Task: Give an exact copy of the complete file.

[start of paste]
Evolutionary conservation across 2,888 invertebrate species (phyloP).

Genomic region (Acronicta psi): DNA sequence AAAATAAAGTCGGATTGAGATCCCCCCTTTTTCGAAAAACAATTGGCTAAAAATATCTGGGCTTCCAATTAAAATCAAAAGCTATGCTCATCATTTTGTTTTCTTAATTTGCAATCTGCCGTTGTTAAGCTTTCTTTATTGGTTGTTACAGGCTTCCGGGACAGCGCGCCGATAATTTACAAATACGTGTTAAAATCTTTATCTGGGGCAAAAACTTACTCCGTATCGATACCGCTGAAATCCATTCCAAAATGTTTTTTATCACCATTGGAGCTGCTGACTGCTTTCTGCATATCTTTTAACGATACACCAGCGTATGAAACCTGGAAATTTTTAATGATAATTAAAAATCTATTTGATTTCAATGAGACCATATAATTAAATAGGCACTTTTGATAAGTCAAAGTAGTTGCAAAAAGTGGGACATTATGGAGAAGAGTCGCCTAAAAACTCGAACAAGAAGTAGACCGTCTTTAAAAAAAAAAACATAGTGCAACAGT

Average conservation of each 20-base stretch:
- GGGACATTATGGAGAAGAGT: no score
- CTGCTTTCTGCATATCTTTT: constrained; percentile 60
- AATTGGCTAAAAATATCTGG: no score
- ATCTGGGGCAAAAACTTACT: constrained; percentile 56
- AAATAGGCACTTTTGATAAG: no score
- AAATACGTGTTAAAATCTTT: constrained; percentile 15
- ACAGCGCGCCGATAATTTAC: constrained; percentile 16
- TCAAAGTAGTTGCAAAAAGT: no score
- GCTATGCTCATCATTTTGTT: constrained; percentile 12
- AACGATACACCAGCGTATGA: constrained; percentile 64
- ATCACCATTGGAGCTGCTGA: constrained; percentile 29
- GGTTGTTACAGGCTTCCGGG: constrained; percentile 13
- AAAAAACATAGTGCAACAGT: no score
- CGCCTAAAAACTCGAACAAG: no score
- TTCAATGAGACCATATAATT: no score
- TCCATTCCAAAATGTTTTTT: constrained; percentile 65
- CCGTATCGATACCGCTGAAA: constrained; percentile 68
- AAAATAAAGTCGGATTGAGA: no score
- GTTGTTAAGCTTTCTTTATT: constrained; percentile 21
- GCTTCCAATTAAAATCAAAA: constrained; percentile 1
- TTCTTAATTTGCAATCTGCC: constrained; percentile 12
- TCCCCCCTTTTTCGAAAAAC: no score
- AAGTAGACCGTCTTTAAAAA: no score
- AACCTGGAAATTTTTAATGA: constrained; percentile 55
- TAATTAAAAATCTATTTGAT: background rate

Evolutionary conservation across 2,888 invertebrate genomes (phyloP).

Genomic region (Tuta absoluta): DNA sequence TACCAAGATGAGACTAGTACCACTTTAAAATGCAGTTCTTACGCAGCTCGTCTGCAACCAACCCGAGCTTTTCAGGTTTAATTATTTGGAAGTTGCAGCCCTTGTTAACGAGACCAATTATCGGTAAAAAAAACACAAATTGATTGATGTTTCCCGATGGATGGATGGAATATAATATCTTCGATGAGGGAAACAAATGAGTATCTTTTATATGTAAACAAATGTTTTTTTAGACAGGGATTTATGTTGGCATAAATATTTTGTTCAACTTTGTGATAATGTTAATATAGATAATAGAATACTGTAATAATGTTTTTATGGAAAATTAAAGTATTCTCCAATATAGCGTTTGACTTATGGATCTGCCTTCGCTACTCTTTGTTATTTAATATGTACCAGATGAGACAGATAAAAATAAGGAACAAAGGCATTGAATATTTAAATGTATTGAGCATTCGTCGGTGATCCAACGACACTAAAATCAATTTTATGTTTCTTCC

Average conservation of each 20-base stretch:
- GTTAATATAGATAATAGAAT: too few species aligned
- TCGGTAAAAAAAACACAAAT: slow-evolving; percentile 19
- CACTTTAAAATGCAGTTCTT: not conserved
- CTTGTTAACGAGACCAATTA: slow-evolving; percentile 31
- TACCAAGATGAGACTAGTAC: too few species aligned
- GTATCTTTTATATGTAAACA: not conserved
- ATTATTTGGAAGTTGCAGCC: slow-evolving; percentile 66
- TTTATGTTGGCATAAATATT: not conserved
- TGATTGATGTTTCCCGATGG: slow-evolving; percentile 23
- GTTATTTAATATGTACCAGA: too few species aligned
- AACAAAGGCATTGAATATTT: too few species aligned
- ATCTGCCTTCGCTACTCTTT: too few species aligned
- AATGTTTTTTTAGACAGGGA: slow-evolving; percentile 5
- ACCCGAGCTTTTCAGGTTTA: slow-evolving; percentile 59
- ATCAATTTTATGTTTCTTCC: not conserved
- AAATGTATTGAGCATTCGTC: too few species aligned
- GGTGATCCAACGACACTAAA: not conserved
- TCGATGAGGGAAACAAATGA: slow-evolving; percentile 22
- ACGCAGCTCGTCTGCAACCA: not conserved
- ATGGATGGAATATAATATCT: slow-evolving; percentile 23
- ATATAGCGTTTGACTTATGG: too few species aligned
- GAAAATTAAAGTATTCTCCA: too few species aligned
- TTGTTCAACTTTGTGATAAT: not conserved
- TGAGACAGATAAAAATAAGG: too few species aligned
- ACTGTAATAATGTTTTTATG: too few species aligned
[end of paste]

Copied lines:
Evolutionary conservation across 2,888 invertebrate species (phyloP).

Genomic region (Acronicta psi): DNA sequence AAAATAAAGTCGGATTGAGATCCCCCCTTTTTCGAAAAACAATTGGCTAAAAATATCTGGGCTTCCAATTAAAATCAAAAGCTATGCTCATCATTTTGTTTTCTTAATTTGCAATCTGCCGTTGTTAAGCTTTCTTTATTGGTTGTTACAGGCTTCCGGGACAGCGCGCCGATAATTTACAAATACGTGTTAAAATCTTTATCTGGGGCAAAAACTTACTCCGTATCGATACCGCTGAAATCCATTCCAAAATGTTTTTTATCACCATTGGAGCTGCTGACTGCTTTCTGCATATCTTTTAACGATACACCAGCGTATGAAACCTGGAAATTTTTAATGATAATTAAAAATCTATTTGATTTCAATGAGACCATATAATTAAATAGGCACTTTTGATAAGTCAAAGTAGTTGCAAAAAGTGGGACATTATGGAGAAGAGTCGCCTAAAAACTCGAACAAGAAGTAGACCGTCTTTAAAAAAAAAAACATAGTGCAACAGT

Average conservation of each 20-base stretch:
- GGGACATTATGGAGAAGAGT: no score
- CTGCTTTCTGCATATCTTTT: constrained; percentile 60
- AATTGGCTAAAAATATCTGG: no score
- ATCTGGGGCAAAAACTTACT: constrained; percentile 56
- AAATAGGCACTTTTGATAAG: no score
- AAATACGTGTTAAAATCTTT: constrained; percentile 15
- ACAGCGCGCCGATAATTTAC: constrained; percentile 16
- TCAAAGTAGTTGCAAAAAGT: no score
- GCTATGCTCATCATTTTGTT: constrained; percentile 12
- AACGATACACCAGCGTATGA: constrained; percentile 64
- ATCACCATTGGAGCTGCTGA: constrained; percentile 29
- GGTTGTTACAGGCTTCCGGG: constrained; percentile 13
- AAAAAACATAGTGCAACAGT: no score
- CGCCTAAAAACTCGAACAAG: no score
- TTCAATGAGACCATATAATT: no score
- TCCATTCCAAAATGTTTTTT: constrained; percentile 65
- CCGTATCGATACCGCTGAAA: constrained; percentile 68
- AAAATAAAGTCGGATTGAGA: no score
- GTTGTTAAGCTTTCTTTATT: constrained; percentile 21
- GCTTCCAATTAAAATCAAAA: constrained; percentile 1
- TTCTTAATTTGCAATCTGCC: constrained; percentile 12
- TCCCCCCTTTTTCGAAAAAC: no score
- AAGTAGACCGTCTTTAAAAA: no score
- AACCTGGAAATTTTTAATGA: constrained; percentile 55
- TAATTAAAAATCTATTTGAT: background rate

Evolutionary conservation across 2,888 invertebrate genomes (phyloP).

Genomic region (Tuta absoluta): DNA sequence TACCAAGATGAGACTAGTACCACTTTAAAATGCAGTTCTTACGCAGCTCGTCTGCAACCAACCCGAGCTTTTCAGGTTTAATTATTTGGAAGTTGCAGCCCTTGTTAACGAGACCAATTATCGGTAAAAAAAACACAAATTGATTGATGTTTCCCGATGGATGGATGGAATATAATATCTTCGATGAGGGAAACAAATGAGTATCTTTTATATGTAAACAAATGTTTTTTTAGACAGGGATTTATGTTGGCATAAATATTTTGTTCAACTTTGTGATAATGTTAATATAGATAATAGAATACTGTAATAATGTTTTTATGGAAAATTAAAGTATTCTCCAATATAGCGTTTGACTTATGGATCTGCCTTCGCTACTCTTTGTTATTTAATATGTACCAGATGAGACAGATAAAAATAAGGAACAAAGGCATTGAATATTTAAATGTATTGAGCATTCGTCGGTGATCCAACGACACTAAAATCAATTTTATGTTTCTTCC

Average conservation of each 20-base stretch:
- GTTAATATAGATAATAGAAT: too few species aligned
- TCGGTAAAAAAAACACAAAT: slow-evolving; percentile 19
- CACTTTAAAATGCAGTTCTT: not conserved
- CTTGTTAACGAGACCAATTA: slow-evolving; percentile 31
- TACCAAGATGAGACTAGTAC: too few species aligned
- GTATCTTTTATATGTAAACA: not conserved
- ATTATTTGGAAGTTGCAGCC: slow-evolving; percentile 66
- TTTATGTTGGCATAAATATT: not conserved
- TGATTGATGTTTCCCGATGG: slow-evolving; percentile 23
- GTTATTTAATATGTACCAGA: too few species aligned
- AACAAAGGCATTGAATATTT: too few species aligned
- ATCTGCCTTCGCTACTCTTT: too few species aligned
- AATGTTTTTTTAGACAGGGA: slow-evolving; percentile 5
- ACCCGAGCTTTTCAGGTTTA: slow-evolving; percentile 59
- ATCAATTTTATGTTTCTTCC: not conserved
- AAATGTATTGAGCATTCGTC: too few species aligned
- GGTGATCCAACGACACTAAA: not conserved
- TCGATGAGGGAAACAAATGA: slow-evolving; percentile 22
- ACGCAGCTCGTCTGCAACCA: not conserved
- ATGGATGGAATATAATATCT: slow-evolving; percentile 23
- ATATAGCGTTTGACTTATGG: too few species aligned
- GAAAATTAAAGTATTCTCCA: too few species aligned
- TTGTTCAACTTTGTGATAAT: not conserved
- TGAGACAGATAAAAATAAGG: too few species aligned
- ACTGTAATAATGTTTTTATG: too few species aligned